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Texas Treasures 2: He's 6' tall, wingspread 7 1/2', 'Ghost cat', Unchanged for 200M yrs
Texas Parks and Wildlife Department ^ | 2/16/14 | Patriot08

Posted on 02/16/2014 10:44:36 AM PST by patriot08

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Texas Treasures 2: The magnificent Whooping Crane


Reaching a height of 5 feet with a wingspread of 7 1/2 feet, it is one of the most majestic, magnificant and rare creatures on earth.

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Fantastic video:

Texas Country Reporter: http://www.youtube.com/watch?v=N2C81bXu29I





Sadly, primarily through hunting and loss of habitat, the population of the magnificent whooping crane has gone from an estimated 10,000+ birds before the settling of Europeans on the continent to 1,300-1,400 birds by 1870- and down to to 15 adults by 1938.

However; thanks to conservation efforts of the Texas Parks and Wildlife, the Aransas National Wildlife Refuse (Tx) and a few others throughout the U.S, there are now an estimated 437 birds in the wild and more than 165 in captivity.

The tallest bird in North America, the whooping crane breeds in the wetlands of Wood Buffalo National Park in northern Canada. Here the cranes perform elaborate running, leaping, wing-flapping dances where mates are chosen for life. Both male and female share nesting duties. One of them is always on the nest. Frequently only one chick survives. Although the chick can leave the nest while still quite young, it is always protected and fed by its parents. Chicks are rust-colored when they hatch. At about four months, chick's feathers begin turning white. By the end of their first migration, they are brown and white, and as they enter their first spring, their plumage is white with black wing tips.

When summer ends, these migratory birds set out for the Gulf Coast of Texas, where they winter in the Aransas National Wildlife Refuge.

Although whooping cranes mate for life, they will accept a new mate if one dies.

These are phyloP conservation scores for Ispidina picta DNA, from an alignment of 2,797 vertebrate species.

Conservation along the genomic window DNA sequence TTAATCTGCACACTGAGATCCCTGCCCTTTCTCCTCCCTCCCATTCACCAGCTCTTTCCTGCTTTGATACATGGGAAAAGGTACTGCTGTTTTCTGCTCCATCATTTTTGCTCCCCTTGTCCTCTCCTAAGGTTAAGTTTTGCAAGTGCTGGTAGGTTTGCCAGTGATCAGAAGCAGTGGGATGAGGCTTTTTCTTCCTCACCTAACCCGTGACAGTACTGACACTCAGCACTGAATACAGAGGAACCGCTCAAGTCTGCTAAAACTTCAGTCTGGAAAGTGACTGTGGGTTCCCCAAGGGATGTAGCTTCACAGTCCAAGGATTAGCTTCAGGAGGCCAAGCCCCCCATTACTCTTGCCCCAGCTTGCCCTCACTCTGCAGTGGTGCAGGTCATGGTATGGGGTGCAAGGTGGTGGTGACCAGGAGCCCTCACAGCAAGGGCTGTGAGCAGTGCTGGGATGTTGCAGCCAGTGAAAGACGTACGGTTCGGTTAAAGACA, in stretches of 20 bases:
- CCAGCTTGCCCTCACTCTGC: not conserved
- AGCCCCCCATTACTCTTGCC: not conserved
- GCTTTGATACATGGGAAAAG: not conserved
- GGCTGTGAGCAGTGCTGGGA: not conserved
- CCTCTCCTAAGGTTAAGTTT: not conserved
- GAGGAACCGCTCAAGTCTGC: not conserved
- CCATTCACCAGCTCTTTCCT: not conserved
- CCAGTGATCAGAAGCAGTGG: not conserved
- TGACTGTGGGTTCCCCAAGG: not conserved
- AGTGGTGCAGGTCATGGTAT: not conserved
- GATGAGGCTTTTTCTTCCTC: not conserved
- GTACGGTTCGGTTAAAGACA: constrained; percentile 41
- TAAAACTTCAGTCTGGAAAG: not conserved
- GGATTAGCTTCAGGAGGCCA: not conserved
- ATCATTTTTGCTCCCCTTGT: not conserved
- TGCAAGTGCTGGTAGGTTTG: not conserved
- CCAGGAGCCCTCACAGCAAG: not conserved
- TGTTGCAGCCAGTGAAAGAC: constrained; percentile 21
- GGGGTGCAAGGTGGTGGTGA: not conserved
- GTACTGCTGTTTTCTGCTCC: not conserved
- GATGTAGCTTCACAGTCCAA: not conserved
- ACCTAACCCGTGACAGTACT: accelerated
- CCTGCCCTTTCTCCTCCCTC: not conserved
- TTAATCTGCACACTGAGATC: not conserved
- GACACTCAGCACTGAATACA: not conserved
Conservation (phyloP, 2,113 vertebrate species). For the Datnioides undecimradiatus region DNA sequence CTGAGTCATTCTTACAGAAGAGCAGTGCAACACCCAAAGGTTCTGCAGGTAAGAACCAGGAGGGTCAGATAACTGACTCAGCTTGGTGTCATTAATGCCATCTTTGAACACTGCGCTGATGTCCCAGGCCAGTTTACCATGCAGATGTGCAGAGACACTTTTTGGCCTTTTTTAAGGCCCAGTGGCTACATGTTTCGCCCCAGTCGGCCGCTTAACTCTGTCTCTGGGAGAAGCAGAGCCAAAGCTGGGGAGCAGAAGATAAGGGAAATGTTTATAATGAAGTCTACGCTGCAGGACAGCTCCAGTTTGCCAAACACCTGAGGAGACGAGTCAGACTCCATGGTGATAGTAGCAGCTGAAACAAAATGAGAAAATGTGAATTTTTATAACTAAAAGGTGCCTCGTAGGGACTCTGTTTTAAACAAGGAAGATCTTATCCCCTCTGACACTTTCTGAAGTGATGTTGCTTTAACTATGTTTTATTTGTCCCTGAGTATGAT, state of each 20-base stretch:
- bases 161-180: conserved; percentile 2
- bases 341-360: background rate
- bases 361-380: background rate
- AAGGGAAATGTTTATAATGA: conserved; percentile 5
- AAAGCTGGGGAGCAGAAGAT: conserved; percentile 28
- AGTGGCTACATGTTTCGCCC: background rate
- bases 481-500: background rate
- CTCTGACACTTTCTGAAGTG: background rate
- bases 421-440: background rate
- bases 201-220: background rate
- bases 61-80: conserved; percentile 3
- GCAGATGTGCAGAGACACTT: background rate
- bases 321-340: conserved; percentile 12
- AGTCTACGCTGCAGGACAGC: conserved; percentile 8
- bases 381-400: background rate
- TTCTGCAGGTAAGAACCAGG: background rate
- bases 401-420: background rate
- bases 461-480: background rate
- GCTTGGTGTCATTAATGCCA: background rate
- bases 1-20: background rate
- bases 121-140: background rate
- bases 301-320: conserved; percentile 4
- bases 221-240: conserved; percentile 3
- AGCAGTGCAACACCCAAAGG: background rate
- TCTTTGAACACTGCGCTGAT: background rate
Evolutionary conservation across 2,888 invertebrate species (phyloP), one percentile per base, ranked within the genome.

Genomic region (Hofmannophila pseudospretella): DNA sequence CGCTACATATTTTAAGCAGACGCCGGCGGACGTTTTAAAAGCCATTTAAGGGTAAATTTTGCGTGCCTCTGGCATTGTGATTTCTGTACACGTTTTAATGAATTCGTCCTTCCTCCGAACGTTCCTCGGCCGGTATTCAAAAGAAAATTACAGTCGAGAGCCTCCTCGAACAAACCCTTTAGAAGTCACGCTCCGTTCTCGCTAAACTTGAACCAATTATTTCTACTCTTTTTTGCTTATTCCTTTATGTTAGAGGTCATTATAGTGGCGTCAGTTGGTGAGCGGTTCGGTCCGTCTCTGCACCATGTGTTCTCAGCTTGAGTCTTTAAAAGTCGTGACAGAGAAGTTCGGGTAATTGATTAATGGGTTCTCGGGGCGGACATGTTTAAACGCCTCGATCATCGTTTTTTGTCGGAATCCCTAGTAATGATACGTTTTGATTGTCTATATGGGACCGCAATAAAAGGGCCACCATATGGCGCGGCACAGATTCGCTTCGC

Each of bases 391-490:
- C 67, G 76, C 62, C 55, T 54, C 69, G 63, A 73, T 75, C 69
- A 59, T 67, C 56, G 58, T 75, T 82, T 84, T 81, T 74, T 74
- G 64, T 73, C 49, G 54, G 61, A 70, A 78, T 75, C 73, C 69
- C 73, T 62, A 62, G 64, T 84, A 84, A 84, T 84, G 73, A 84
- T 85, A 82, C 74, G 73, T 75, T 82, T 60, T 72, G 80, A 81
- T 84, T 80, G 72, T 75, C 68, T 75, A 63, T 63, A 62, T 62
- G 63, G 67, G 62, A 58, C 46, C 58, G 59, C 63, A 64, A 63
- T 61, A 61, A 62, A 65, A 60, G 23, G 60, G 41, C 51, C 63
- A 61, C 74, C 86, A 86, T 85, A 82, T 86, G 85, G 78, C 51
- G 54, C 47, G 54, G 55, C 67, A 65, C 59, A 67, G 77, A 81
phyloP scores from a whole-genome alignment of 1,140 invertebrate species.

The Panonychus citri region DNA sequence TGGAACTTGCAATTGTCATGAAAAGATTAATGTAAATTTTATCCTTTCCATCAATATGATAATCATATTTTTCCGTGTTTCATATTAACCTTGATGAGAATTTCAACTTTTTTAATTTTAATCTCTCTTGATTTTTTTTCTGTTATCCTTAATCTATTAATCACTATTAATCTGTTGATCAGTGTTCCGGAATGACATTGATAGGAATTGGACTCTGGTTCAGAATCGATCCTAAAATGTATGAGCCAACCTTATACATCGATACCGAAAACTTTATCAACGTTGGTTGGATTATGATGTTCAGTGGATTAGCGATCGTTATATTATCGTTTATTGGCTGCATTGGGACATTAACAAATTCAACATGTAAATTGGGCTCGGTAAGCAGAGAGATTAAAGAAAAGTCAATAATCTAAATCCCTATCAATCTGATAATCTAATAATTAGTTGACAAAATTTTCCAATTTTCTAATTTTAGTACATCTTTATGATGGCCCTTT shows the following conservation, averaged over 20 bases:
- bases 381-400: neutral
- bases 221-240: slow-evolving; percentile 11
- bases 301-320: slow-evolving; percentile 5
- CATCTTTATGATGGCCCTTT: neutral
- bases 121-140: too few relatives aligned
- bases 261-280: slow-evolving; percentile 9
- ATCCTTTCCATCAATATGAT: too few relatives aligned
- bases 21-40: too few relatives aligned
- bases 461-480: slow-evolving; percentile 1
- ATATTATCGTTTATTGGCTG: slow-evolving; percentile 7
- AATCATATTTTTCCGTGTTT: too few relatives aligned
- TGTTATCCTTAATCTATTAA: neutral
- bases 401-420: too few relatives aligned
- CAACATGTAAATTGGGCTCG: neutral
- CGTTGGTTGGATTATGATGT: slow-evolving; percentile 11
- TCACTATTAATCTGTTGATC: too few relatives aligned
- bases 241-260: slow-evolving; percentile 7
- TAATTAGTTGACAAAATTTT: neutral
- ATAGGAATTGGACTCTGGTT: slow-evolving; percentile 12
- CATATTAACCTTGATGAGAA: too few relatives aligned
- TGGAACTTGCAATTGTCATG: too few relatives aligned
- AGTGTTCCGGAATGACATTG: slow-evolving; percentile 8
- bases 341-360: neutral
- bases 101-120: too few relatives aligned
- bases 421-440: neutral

These birds are very long-lived. They can live up to 24 years in the wild.

The cranes live in family groups made up of the parents and 1 or 2 offspring.

Their diet consists of blue crabs, clams, frogs, minnows, rodents, and berries.

http://www.tpwd.state.tx.us/huntwild/wild/species/whooper

Get involved. Help these magnificent birds survive:

http://www.tpwd.state.tx.us/huntwild/wild/wildlife_diversity/texas_nature_trackers/whooper-watch/

http://www.tpwd.state.tx.us/huntwild/wild/species/whooper/



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Texas' very own 'lil fantom ketteh:

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Ocelot kittens

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This beautiful little cat once ranged as far east as Arkansas and Louisiana, throughout Texas and in Mexico. Today ocelots are currently found only in extreme southern Texas and northeastern Mexico.

The remnant U.S. ocelot population in south Texas has declined from 80-120 individuals in 1995 to less than 50 in recent years, with about half of ocelot deaths resulting from being hit by automobiles. Most surviving Texas ocelots are in the shrub lands remaining at or near the Laguna Atascosa National Wildlife Refuge near Brownsville, where only 30-35 animals remain.

The ocelot is similar in appearance to a domestic cat although somewhat larger.

The ocelot ranges from 27 to 39 inches in length, plus 10 to 18 inches in tail length, and typically weighs 18 to 40 pounds.

Its fur resembles that of a clouded leopard or jaguar and was once regarded as very valuable. As a result, hundreds of thousands of ocelots were once killed for their fur. Hunting and loss of habitat have reduced these beautiful little cat's numbers to near extinction in North America. The Ocelot also usually gives birth to only one kitten although litters of two or three kittens also occur, but are not common. The small litter size and relative infrequency of breeding make the ocelot particularly vulnerable to extreme reduction in population.

http://www.tpwd.state.tx.us/publications/pwdpubs/media/pwd_bk_w7000_0013_ocelot.pdf.

http://wn.com/ocelot_survival__texas_parks_and_wildlife_[official]

What's being done to save the 'lil Texas ketteh:

http://vetmed.tamu.edu/research/highlights/janecka%E2%80%99s-efforts-to-save-the-ocelot-population-in-texas#.UwA5c_ldWSo

http://www.tpwd.state.tx.us/huntwild/wild/wildlife_diversity/texas_rare_species/listed_species/mammals.phtml



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Texas Tortoise

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Texas Box Turtle